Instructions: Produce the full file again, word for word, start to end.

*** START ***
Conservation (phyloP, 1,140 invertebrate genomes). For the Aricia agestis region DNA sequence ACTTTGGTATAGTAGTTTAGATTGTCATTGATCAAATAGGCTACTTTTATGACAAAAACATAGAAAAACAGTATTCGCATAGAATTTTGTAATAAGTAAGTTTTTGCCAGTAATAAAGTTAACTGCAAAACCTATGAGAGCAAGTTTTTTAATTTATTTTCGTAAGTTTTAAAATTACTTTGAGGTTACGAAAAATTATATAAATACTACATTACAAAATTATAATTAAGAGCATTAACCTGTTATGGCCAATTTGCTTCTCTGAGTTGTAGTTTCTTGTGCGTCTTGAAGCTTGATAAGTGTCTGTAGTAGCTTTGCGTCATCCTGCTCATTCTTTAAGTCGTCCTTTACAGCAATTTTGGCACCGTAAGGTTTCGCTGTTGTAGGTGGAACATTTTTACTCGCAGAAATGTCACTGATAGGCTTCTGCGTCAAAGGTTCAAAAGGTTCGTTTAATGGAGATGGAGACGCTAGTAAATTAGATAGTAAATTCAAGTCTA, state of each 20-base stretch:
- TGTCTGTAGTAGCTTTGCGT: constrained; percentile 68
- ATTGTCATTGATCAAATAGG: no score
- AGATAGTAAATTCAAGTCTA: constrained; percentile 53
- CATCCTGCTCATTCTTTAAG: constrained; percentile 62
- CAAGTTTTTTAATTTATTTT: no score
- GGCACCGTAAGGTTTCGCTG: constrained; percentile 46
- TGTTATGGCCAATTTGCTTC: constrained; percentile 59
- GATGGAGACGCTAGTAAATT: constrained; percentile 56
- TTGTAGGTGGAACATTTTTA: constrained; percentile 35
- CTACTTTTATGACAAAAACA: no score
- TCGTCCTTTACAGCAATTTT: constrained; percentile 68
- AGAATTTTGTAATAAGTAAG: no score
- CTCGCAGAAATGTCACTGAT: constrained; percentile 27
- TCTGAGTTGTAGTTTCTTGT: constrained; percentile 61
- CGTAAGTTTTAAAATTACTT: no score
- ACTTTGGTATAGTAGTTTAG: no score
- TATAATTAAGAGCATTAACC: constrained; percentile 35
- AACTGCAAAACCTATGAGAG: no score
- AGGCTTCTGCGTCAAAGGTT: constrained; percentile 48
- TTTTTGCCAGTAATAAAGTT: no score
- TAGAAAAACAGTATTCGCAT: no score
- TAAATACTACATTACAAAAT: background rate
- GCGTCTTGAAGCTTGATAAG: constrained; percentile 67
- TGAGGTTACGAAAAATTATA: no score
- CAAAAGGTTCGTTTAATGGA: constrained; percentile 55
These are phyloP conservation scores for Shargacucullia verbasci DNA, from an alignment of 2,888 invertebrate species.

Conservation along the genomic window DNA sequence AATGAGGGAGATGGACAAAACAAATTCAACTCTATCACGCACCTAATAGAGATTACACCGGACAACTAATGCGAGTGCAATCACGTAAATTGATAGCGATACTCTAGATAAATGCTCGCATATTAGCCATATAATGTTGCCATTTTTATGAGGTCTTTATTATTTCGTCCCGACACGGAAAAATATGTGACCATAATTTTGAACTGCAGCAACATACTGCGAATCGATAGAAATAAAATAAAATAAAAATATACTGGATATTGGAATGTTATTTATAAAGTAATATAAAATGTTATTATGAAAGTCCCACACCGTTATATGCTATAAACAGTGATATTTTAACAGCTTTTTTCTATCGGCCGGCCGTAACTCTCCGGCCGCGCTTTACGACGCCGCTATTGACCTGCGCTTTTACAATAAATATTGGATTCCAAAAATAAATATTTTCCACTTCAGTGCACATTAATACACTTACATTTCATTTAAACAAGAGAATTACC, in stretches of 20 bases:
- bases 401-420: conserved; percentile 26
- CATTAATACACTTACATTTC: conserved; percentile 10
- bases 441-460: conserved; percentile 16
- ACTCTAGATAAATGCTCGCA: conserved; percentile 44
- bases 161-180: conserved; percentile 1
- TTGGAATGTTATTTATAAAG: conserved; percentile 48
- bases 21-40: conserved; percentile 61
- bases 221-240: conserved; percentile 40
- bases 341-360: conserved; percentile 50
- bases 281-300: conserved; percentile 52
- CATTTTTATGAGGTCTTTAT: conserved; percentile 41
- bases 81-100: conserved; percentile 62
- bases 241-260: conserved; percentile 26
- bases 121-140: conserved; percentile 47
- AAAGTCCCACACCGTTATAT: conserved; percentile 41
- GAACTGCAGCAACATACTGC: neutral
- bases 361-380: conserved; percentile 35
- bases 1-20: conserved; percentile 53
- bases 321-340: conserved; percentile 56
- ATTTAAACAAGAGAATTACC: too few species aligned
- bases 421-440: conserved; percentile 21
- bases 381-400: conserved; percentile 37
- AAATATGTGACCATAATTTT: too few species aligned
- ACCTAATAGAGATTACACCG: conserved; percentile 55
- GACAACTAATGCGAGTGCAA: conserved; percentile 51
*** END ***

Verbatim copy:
Conservation (phyloP, 1,140 invertebrate genomes). For the Aricia agestis region DNA sequence ACTTTGGTATAGTAGTTTAGATTGTCATTGATCAAATAGGCTACTTTTATGACAAAAACATAGAAAAACAGTATTCGCATAGAATTTTGTAATAAGTAAGTTTTTGCCAGTAATAAAGTTAACTGCAAAACCTATGAGAGCAAGTTTTTTAATTTATTTTCGTAAGTTTTAAAATTACTTTGAGGTTACGAAAAATTATATAAATACTACATTACAAAATTATAATTAAGAGCATTAACCTGTTATGGCCAATTTGCTTCTCTGAGTTGTAGTTTCTTGTGCGTCTTGAAGCTTGATAAGTGTCTGTAGTAGCTTTGCGTCATCCTGCTCATTCTTTAAGTCGTCCTTTACAGCAATTTTGGCACCGTAAGGTTTCGCTGTTGTAGGTGGAACATTTTTACTCGCAGAAATGTCACTGATAGGCTTCTGCGTCAAAGGTTCAAAAGGTTCGTTTAATGGAGATGGAGACGCTAGTAAATTAGATAGTAAATTCAAGTCTA, state of each 20-base stretch:
- TGTCTGTAGTAGCTTTGCGT: constrained; percentile 68
- ATTGTCATTGATCAAATAGG: no score
- AGATAGTAAATTCAAGTCTA: constrained; percentile 53
- CATCCTGCTCATTCTTTAAG: constrained; percentile 62
- CAAGTTTTTTAATTTATTTT: no score
- GGCACCGTAAGGTTTCGCTG: constrained; percentile 46
- TGTTATGGCCAATTTGCTTC: constrained; percentile 59
- GATGGAGACGCTAGTAAATT: constrained; percentile 56
- TTGTAGGTGGAACATTTTTA: constrained; percentile 35
- CTACTTTTATGACAAAAACA: no score
- TCGTCCTTTACAGCAATTTT: constrained; percentile 68
- AGAATTTTGTAATAAGTAAG: no score
- CTCGCAGAAATGTCACTGAT: constrained; percentile 27
- TCTGAGTTGTAGTTTCTTGT: constrained; percentile 61
- CGTAAGTTTTAAAATTACTT: no score
- ACTTTGGTATAGTAGTTTAG: no score
- TATAATTAAGAGCATTAACC: constrained; percentile 35
- AACTGCAAAACCTATGAGAG: no score
- AGGCTTCTGCGTCAAAGGTT: constrained; percentile 48
- TTTTTGCCAGTAATAAAGTT: no score
- TAGAAAAACAGTATTCGCAT: no score
- TAAATACTACATTACAAAAT: background rate
- GCGTCTTGAAGCTTGATAAG: constrained; percentile 67
- TGAGGTTACGAAAAATTATA: no score
- CAAAAGGTTCGTTTAATGGA: constrained; percentile 55
These are phyloP conservation scores for Shargacucullia verbasci DNA, from an alignment of 2,888 invertebrate species.

Conservation along the genomic window DNA sequence AATGAGGGAGATGGACAAAACAAATTCAACTCTATCACGCACCTAATAGAGATTACACCGGACAACTAATGCGAGTGCAATCACGTAAATTGATAGCGATACTCTAGATAAATGCTCGCATATTAGCCATATAATGTTGCCATTTTTATGAGGTCTTTATTATTTCGTCCCGACACGGAAAAATATGTGACCATAATTTTGAACTGCAGCAACATACTGCGAATCGATAGAAATAAAATAAAATAAAAATATACTGGATATTGGAATGTTATTTATAAAGTAATATAAAATGTTATTATGAAAGTCCCACACCGTTATATGCTATAAACAGTGATATTTTAACAGCTTTTTTCTATCGGCCGGCCGTAACTCTCCGGCCGCGCTTTACGACGCCGCTATTGACCTGCGCTTTTACAATAAATATTGGATTCCAAAAATAAATATTTTCCACTTCAGTGCACATTAATACACTTACATTTCATTTAAACAAGAGAATTACC, in stretches of 20 bases:
- bases 401-420: conserved; percentile 26
- CATTAATACACTTACATTTC: conserved; percentile 10
- bases 441-460: conserved; percentile 16
- ACTCTAGATAAATGCTCGCA: conserved; percentile 44
- bases 161-180: conserved; percentile 1
- TTGGAATGTTATTTATAAAG: conserved; percentile 48
- bases 21-40: conserved; percentile 61
- bases 221-240: conserved; percentile 40
- bases 341-360: conserved; percentile 50
- bases 281-300: conserved; percentile 52
- CATTTTTATGAGGTCTTTAT: conserved; percentile 41
- bases 81-100: conserved; percentile 62
- bases 241-260: conserved; percentile 26
- bases 121-140: conserved; percentile 47
- AAAGTCCCACACCGTTATAT: conserved; percentile 41
- GAACTGCAGCAACATACTGC: neutral
- bases 361-380: conserved; percentile 35
- bases 1-20: conserved; percentile 53
- bases 321-340: conserved; percentile 56
- ATTTAAACAAGAGAATTACC: too few species aligned
- bases 421-440: conserved; percentile 21
- bases 381-400: conserved; percentile 37
- AAATATGTGACCATAATTTT: too few species aligned
- ACCTAATAGAGATTACACCG: conserved; percentile 55
- GACAACTAATGCGAGTGCAA: conserved; percentile 51